Me: When you fall backward cause the bus started suddenly when the light turns green, that's inertia, when you lurch forward when it stops that's momentum.

Mr. Not-a-teacherfish: Nope- that's inertia too, INTERCEPTION!-we got any more chips?

Me: No- some chocolate cake, what you mean it's inertia?

And Mr. Not-A-Teacherfish who was paying better attention in physics class in 1972 then Future Teacherfish who was sitting behind him, decides to search the internet for a better definition of inertia before searching the kitchen for a better piece of chocolate cake.

Somewhere between the Jets second touchdown and the Charger's missed field goal I got an inkling on how inertia and momentum might be related.

That's the thing about being a Special Ed teacher who wears the coach, mentor, union rep and chief shmuck hat - I get to be maven on so many things.

On to Indianapolis. Let's go Jets!

Thursday, January 7, 2010

Blowing it Up

When my mom was quite ill I found myself in the airport often. One morning I found myself at the coffee bar next to two New York Times reading businessmen. Guilianni, had made one of his public school demeaning, teacher bashing comments the day before. The suits were discussing it. I can even remember one comment exactly.

"All NYC schools should be blown up and they can start all over again," one said to the other. (Apparently in those days you could talk about blowing something up, while in the airport without instantly meeting the TSA).

I had plenty on my mind, I should have kept my mouth shut- minded my own business. But as my colleague says- I can't, its just not my nature.

So I turned and asked, "When was the last time you were actually inside a NYC school."

And they did reply. They had never been in one.

So I invited them. Come, anytime to ours. Come see what goes on. Come watch children from all different countries learn English, and everything else. Come see one teacher keep thirty kids, happy and engaged with limited supplies. Come see what really goes on before you offer to blow it up."

I would have given them a business card- but teachers don't have those. At least not this teacher.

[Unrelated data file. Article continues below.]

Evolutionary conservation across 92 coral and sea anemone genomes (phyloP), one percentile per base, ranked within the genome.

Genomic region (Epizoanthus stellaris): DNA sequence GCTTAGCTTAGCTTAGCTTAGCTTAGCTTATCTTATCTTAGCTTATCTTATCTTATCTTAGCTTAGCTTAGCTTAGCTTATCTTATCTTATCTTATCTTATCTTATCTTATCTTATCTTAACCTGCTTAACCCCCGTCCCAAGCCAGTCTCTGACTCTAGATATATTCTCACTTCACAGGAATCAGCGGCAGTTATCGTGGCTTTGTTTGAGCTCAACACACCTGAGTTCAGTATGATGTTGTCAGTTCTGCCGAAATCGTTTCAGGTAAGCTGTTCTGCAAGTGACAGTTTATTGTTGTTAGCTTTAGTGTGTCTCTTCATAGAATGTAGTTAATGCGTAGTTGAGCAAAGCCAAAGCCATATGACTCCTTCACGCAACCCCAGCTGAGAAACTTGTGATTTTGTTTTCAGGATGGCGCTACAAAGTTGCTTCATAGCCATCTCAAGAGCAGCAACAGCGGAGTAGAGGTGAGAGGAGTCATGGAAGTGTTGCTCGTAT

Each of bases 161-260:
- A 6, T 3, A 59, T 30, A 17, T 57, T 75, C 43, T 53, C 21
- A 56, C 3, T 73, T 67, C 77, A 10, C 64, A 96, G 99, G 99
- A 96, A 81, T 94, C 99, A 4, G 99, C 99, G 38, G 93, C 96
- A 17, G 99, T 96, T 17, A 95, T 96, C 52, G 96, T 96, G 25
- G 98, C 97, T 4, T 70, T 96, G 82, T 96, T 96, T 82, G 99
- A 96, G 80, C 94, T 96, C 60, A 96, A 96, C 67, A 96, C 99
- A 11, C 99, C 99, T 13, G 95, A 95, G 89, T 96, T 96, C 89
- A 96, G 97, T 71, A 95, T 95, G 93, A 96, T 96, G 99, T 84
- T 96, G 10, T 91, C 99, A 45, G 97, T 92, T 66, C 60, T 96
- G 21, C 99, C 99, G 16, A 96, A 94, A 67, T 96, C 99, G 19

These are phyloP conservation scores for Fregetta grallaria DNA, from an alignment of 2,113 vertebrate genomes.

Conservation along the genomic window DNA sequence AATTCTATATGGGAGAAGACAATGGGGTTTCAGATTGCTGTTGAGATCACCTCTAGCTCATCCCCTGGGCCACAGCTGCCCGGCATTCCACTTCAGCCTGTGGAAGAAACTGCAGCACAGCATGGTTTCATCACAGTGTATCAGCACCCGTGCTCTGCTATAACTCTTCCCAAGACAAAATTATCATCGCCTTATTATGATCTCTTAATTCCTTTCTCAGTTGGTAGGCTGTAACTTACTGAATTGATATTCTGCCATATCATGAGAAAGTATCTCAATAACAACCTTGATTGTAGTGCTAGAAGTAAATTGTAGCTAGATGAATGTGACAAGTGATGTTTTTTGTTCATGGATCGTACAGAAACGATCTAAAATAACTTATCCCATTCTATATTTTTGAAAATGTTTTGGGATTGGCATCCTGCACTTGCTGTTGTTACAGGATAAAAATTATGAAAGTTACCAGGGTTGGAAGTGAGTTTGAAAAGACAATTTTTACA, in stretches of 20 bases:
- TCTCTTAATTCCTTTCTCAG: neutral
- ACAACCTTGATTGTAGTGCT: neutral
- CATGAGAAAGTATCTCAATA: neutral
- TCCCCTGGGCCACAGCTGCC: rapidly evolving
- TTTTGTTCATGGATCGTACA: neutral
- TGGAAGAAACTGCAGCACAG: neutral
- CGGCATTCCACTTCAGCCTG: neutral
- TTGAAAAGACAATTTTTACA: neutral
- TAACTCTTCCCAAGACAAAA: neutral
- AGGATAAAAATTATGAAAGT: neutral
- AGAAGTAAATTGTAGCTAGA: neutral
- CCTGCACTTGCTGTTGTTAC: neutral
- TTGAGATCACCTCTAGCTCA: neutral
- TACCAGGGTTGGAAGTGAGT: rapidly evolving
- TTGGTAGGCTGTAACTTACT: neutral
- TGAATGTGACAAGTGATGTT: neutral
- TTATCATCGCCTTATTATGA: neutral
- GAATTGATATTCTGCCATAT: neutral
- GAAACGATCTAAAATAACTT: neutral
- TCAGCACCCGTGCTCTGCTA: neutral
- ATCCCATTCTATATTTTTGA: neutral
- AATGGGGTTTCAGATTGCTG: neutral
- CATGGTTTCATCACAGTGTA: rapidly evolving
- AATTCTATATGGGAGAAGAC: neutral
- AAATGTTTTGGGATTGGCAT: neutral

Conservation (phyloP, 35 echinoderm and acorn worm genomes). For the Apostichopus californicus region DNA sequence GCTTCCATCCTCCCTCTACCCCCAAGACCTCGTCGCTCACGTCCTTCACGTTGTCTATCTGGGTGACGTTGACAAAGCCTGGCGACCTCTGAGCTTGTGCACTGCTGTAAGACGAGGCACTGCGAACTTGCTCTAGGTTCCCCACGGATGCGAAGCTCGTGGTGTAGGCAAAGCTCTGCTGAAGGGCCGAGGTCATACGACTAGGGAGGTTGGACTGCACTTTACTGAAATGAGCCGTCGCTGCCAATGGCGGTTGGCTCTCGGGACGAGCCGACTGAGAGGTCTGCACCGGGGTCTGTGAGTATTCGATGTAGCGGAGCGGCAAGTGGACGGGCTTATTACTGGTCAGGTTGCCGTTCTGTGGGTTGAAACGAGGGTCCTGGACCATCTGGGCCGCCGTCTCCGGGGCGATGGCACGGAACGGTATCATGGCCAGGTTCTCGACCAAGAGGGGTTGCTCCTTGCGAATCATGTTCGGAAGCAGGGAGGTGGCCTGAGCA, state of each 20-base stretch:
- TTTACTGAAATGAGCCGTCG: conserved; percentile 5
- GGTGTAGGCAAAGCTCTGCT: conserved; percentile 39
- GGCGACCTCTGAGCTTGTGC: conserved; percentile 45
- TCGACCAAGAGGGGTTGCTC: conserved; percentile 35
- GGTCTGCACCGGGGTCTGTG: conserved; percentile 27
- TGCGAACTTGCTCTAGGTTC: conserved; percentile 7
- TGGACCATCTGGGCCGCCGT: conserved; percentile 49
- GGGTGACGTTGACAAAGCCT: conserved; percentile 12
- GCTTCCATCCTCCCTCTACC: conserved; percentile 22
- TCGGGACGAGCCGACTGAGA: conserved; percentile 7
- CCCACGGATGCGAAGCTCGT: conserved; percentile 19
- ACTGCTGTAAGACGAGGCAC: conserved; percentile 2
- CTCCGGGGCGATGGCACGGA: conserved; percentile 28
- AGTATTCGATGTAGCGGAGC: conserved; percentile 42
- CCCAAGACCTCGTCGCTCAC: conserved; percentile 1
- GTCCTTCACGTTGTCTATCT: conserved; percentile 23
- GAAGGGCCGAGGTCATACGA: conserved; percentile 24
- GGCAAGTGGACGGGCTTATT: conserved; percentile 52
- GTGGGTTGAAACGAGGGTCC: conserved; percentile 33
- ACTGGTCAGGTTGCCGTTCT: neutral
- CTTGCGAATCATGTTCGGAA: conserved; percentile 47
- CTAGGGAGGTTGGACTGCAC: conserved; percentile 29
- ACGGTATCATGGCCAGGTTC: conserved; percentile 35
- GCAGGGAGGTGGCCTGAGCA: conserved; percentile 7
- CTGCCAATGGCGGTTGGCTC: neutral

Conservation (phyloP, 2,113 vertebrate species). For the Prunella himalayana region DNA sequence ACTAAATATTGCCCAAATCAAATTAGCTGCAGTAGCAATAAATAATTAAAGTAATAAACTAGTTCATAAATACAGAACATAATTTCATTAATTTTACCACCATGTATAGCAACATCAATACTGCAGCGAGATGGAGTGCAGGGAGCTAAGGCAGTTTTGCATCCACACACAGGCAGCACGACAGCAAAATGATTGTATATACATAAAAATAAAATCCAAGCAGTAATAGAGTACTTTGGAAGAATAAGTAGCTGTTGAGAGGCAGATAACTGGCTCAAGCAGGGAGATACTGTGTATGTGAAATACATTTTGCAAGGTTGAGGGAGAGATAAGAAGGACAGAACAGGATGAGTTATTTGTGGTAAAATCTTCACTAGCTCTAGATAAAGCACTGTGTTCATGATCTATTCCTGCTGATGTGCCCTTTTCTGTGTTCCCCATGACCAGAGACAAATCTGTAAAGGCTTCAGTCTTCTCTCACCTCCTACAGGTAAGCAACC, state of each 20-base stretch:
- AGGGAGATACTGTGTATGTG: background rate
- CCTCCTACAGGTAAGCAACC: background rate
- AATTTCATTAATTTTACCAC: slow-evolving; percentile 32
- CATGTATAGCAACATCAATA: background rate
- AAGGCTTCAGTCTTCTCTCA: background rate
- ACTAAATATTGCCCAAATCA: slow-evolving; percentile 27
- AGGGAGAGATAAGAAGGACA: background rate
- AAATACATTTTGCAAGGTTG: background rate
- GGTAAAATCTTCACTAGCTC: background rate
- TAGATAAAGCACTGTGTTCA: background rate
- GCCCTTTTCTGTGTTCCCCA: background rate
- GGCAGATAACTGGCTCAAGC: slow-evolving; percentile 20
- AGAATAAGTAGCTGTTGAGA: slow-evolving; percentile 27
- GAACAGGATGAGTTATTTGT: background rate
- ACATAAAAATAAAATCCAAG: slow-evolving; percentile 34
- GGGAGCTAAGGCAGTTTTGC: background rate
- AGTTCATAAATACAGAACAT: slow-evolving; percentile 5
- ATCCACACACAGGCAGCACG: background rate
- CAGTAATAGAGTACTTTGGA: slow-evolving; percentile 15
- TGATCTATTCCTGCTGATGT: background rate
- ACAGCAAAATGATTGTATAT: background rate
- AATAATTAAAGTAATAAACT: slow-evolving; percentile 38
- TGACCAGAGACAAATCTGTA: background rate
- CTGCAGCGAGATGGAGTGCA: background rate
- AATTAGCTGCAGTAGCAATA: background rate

They called my plane and I boarded.
As I settled into my seat, I heard the gentleman behind me.

"She's passionate about her job, you got to give her that."

Tuesday, January 5, 2010

The Little Red Wheelbarrow in the room

Late night.
New Year.
Semester drawing to a close
So many worries.

Okay-I felt poetic. I like English. I like words. If I had my druthers I would work with the English Department- but the job available when I was desperate to move on was a special service teacher strong in math and science. I already said I was desperate to get away from my old school. I developed a spontaneous strength for math and science. So I spend my days solving equations and talking about cells dividing.

But the English coach was late for sixth period open resource room and David was waiting for assistance. What stands between David and a high diploma is passing the English Regents. David has been faithfully coming for coaching and I listen the background or our little crowded room.

In a school full of noise, David is a quiet island in stream of continuous commentary- complaints, cries and cursing.

So I grab the poetry anthology and thumb to William Carlos William's "The Red Wheelbarrow" four verses, four words per verses- not much of a diversion into the world of literature- while we wait for the coach. And we try to figure out what it all means. Of course five minutes into to this I'm wondering if I know what it all means.

"It's setting is outside," David begins. I press him to say more.
"Water," he adds. "Maybe a farm, there are chickens."

And the English coach returns and wants to know what the connection between water and the farm is, and why glazed?

And what's the theme? Or significance?
Sixteen words, so many questions.

And then Quentin arrives. What stands between Quentin and the diploma is the Math Regents. So we take out the papers and start substituting y's for x's and using the inverse operation and there it is neatly on the paper- the answer- no wondering or uncertainty.

Maybe I'm grateful the English position wasn't available.

New year,
So many tests
So many worries
In our little crowded room